AV project budgets: tools and services to aid integrators24 June 2016
Having previously detailed integrators’ process for putting together successful project proposals, here Steve Montgomery looks at the tools and services that enable them to deliver a complete project plan.
Creating the original system design, pricing it and preparing detailed proposal documentation is a highly complex process that requires a significant level of skill and competence. Not only is it fraught with pitfalls and risks, but it has to be impressive enough to convince customers that the vendor is more than competent. To aid integrators and dealers Designflow provides a design and proposal service backed by experienced system designers and project managers. According to Keith Jones, partner at Designflow: “We are very different to other companies offering tools to help integrators produce proposals as we provide our tools as a service rather than as software; we offer complete proposal preparation and end-to-end system design.
“The objective is to deliver accuracy through shared vision right across the project, thereby enabling integrators to adhere to the original plan and remain within budget. Our project designs are based on more than 45 years of experience in the residential technology and commercial AV sectors: a depth of knowledge and experience that sets us apart from what even some of the largest integrators and AV companies can achieve in house.
“Part of that process is in ensuring that all services are sufficiently covered, alongside the actual kit. This includes labour, commissioning, project management and programming and design fees. If a proposed project is over budget the correct thing to do is to lower the specification of the equipment, allowing the budget to cover all the required services as well as the equipment. Should these services not be addressed from the very beginning there will not likely be another opportunity to charge the client for them at a later date; certainly not perhaps without a very difficult conversation.”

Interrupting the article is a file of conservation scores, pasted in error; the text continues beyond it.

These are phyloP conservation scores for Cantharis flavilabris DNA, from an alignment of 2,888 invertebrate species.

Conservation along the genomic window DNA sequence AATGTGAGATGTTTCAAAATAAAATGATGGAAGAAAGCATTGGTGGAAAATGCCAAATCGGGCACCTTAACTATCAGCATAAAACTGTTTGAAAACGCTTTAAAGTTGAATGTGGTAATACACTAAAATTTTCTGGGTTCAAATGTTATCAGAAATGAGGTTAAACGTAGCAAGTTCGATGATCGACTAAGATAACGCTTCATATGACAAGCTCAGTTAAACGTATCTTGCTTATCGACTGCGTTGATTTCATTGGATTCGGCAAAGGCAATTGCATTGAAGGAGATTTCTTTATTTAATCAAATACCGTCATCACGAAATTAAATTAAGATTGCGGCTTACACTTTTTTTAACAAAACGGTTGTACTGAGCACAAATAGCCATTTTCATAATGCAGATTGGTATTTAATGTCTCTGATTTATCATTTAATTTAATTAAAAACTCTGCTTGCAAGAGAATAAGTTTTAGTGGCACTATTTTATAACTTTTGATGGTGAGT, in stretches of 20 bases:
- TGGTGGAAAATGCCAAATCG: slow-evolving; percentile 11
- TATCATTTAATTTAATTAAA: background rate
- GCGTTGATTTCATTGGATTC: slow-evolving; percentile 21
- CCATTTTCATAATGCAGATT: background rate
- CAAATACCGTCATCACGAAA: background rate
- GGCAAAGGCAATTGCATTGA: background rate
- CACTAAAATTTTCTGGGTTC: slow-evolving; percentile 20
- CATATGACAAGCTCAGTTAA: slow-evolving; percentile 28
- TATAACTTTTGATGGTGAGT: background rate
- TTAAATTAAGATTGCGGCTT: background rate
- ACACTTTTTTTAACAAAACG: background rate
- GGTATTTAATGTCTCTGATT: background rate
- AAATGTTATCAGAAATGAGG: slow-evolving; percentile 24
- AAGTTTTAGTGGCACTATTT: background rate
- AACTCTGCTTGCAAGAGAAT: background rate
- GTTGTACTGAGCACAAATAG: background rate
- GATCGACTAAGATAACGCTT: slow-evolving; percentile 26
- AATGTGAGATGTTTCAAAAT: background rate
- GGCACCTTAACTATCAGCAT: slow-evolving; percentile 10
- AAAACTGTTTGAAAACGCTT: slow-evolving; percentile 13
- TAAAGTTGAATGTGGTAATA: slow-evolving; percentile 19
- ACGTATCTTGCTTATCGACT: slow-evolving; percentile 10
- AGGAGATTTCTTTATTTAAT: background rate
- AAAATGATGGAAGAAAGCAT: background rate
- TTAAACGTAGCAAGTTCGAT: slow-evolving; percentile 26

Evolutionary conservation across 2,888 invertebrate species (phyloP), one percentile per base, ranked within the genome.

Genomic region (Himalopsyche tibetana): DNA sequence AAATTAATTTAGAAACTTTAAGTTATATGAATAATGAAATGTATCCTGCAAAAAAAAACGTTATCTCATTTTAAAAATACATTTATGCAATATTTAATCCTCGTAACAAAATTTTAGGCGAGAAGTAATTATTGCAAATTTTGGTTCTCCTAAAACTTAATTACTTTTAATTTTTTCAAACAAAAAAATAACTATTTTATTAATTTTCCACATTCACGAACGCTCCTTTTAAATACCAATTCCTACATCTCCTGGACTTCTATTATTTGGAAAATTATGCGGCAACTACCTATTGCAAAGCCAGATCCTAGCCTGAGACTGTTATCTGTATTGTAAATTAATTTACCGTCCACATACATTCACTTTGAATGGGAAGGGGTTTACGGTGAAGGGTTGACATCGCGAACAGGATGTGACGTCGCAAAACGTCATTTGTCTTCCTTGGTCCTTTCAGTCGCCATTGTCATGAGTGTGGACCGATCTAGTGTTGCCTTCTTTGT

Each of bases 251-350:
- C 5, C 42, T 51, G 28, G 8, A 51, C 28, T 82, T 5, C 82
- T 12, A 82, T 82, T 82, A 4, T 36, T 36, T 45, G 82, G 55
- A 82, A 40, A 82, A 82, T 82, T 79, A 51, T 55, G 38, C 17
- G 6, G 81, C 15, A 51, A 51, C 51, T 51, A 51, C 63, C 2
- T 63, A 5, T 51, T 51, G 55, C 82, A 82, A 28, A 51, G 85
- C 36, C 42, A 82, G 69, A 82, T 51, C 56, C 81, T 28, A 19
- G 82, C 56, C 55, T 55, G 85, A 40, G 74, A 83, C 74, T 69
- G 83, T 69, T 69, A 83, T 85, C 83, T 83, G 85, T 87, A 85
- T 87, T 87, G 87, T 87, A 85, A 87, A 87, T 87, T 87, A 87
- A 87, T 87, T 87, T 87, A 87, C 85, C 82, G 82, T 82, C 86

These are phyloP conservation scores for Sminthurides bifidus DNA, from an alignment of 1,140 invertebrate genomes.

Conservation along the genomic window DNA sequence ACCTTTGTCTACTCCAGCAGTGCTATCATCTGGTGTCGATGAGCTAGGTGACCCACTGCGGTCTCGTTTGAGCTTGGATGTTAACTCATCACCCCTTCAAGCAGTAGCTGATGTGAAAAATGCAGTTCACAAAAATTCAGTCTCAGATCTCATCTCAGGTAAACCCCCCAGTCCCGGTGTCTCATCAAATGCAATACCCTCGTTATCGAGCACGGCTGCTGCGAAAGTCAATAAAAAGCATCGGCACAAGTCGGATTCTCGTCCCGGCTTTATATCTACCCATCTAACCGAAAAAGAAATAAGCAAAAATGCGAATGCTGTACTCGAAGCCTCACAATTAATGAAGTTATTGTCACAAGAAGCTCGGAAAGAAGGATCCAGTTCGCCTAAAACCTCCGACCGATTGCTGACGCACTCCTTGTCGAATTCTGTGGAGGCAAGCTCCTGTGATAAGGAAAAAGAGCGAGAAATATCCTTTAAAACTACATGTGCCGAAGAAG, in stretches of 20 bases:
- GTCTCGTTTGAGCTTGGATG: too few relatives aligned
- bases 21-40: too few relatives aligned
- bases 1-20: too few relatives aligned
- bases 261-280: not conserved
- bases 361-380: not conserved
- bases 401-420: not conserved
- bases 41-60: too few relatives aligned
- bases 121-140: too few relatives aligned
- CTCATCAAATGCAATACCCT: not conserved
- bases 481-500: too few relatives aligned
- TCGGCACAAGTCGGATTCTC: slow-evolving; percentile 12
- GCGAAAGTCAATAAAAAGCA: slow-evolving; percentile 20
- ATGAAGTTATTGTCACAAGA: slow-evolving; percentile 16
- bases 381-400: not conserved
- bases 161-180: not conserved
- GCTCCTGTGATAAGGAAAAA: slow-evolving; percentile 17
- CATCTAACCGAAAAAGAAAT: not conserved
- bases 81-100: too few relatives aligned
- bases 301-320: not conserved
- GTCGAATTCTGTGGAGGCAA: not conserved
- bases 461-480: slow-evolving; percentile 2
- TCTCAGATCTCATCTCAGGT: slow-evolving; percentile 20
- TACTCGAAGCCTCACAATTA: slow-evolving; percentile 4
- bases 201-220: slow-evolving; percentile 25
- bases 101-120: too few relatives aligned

Despite even the best planning and preparation, things can go wrong. Whether they are the fault of the integrator themselves, a sub-contractor or outside factor, they must be dealt with. That task falls upon the project manager, who must exhibit a combination of skills. Kelly Ashforth, partner at Designflow, summarises: “A project manager in our sector should have technical knowledge of the equipment and its capability and functionality, along with diplomacy and a developed level of personal interaction. They will need to build a collaborative relationship within the implementation team and encourage regular client contact to build a valuable and strong relationship. It’s essential to be able to interact with clients and be able to talk openly and honestly, as well as with the entire team. This encourages a culture where any issues can be talked through without prejudice and helps retain morale which can be channelled to focus on the mutual goals in hand.”
There is a wide range of tools available to help integrators develop solutions and communicate with their customer. As Tim Bigoness, VP sales and marketing at D-Tools explains that these “can range from a basic Excel-based tool that helps an integrator put together a budget based on specific products or systems, to full-blown proposal, engineering and project management solutions. It is important for the integrator to understand what works best for their needs. Ultimately, these tools should enable them to set a scope and budget for a project, understand timeframes and communicate this information to the end customer, or work with colleagues to develop a complete project plan.”